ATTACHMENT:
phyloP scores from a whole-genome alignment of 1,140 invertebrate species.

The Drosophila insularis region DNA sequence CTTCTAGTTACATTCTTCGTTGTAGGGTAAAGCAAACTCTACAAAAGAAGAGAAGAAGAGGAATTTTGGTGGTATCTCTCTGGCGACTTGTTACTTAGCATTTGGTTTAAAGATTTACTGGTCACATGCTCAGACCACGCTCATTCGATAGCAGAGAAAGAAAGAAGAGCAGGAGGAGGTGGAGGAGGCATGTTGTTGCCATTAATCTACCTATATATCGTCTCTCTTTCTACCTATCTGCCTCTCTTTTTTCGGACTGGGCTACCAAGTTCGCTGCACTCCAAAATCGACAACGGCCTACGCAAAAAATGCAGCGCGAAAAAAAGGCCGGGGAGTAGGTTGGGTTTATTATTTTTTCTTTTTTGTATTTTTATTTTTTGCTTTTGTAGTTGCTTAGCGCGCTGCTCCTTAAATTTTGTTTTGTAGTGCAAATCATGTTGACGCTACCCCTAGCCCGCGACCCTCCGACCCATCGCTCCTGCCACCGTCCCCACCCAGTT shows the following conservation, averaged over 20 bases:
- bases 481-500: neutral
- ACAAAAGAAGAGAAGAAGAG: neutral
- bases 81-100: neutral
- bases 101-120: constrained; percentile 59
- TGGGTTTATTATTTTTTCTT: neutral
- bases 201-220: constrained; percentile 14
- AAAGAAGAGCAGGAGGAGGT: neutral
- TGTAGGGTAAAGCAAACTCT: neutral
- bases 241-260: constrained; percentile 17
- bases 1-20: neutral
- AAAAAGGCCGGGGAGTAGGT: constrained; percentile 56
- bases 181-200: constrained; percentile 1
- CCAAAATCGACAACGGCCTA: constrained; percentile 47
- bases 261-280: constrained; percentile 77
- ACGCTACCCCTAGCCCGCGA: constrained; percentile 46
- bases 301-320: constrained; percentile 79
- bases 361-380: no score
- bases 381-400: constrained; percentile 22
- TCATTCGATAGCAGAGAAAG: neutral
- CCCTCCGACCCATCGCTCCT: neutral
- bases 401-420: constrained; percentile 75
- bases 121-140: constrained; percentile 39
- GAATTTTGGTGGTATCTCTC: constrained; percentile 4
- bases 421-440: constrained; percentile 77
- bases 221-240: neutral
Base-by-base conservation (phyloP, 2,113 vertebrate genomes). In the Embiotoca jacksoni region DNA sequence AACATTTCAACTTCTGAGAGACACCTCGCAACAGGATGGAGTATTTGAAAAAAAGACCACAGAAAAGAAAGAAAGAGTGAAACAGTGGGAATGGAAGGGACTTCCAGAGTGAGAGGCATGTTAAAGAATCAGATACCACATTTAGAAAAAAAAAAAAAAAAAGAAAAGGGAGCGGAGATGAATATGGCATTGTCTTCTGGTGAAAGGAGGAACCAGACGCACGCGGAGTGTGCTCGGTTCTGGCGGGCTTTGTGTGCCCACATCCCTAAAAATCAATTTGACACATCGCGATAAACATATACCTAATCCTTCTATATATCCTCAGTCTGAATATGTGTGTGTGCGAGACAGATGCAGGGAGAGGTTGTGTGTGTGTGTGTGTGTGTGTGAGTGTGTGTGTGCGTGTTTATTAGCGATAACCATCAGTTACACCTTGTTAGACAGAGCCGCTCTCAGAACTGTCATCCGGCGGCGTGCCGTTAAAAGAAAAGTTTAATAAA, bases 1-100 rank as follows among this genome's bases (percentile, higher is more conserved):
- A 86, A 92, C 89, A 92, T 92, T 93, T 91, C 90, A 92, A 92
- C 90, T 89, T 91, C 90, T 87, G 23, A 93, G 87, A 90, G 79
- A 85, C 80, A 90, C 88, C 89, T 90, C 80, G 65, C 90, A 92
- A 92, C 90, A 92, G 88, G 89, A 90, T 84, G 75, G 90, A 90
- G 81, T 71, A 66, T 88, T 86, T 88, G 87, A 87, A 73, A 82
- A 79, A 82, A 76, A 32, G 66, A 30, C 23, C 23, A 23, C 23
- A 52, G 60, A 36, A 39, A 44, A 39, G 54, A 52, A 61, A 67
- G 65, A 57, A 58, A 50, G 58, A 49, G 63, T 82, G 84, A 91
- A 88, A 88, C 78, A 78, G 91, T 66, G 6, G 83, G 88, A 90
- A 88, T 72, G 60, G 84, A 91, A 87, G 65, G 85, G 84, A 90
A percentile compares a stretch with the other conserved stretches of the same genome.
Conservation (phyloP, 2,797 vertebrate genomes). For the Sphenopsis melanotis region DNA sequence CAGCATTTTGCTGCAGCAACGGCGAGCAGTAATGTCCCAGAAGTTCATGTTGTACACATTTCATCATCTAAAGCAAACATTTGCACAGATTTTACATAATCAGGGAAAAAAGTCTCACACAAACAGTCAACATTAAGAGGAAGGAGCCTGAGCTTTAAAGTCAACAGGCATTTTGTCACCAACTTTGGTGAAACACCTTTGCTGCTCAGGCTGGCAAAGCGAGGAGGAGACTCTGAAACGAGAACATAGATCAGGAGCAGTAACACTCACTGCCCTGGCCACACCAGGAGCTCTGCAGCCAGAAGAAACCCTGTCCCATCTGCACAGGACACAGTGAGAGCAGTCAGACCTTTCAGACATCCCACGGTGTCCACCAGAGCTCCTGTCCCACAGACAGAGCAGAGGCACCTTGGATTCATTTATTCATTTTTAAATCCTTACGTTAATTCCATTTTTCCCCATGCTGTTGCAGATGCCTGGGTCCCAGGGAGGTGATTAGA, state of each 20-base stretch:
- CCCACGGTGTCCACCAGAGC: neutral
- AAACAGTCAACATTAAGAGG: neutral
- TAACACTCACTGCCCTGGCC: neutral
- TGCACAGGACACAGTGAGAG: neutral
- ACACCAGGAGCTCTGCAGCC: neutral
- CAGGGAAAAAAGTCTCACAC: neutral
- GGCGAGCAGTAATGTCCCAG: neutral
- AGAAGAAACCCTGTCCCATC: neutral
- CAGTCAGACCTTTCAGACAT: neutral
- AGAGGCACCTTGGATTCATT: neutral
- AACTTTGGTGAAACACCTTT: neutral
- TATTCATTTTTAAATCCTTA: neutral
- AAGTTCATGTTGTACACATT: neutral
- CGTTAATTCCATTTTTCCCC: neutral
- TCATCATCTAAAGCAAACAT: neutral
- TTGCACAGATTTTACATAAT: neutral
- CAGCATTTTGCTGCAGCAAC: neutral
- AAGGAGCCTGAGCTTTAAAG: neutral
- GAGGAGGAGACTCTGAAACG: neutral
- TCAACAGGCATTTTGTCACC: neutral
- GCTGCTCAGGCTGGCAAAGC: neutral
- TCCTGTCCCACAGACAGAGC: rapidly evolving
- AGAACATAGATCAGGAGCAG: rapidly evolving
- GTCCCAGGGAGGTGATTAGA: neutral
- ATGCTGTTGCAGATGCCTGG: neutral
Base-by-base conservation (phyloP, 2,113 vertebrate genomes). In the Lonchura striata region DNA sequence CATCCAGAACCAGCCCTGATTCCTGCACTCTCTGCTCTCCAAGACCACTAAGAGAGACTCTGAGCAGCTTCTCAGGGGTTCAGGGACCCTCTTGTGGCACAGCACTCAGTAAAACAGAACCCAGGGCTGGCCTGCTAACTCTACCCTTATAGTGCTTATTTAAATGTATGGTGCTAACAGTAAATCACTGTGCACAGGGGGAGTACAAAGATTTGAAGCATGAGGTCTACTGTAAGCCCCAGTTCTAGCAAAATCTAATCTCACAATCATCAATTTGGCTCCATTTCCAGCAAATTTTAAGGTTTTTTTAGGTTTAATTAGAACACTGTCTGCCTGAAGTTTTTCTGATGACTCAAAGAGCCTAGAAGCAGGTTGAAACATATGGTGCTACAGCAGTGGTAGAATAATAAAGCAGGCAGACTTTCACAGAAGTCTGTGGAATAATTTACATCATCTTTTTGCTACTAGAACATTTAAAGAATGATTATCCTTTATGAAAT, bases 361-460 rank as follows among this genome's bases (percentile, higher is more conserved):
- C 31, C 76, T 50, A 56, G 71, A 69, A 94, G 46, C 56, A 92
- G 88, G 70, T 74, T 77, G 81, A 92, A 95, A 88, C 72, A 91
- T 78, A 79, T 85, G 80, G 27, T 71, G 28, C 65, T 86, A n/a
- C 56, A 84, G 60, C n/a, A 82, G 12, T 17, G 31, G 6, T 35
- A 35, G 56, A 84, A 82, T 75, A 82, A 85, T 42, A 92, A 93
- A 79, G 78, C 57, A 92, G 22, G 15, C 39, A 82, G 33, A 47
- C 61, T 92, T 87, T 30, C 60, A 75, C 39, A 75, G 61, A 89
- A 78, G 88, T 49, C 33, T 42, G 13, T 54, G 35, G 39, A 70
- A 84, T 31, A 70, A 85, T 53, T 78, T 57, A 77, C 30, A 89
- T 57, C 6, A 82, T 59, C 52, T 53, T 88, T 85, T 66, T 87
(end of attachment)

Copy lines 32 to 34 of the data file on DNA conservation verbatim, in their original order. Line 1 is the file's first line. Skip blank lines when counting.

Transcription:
- A 92, C 90, A 92, G 88, G 89, A 90, T 84, G 75, G 90, A 90
- G 81, T 71, A 66, T 88, T 86, T 88, G 87, A 87, A 73, A 82
- A 79, A 82, A 76, A 32, G 66, A 30, C 23, C 23, A 23, C 23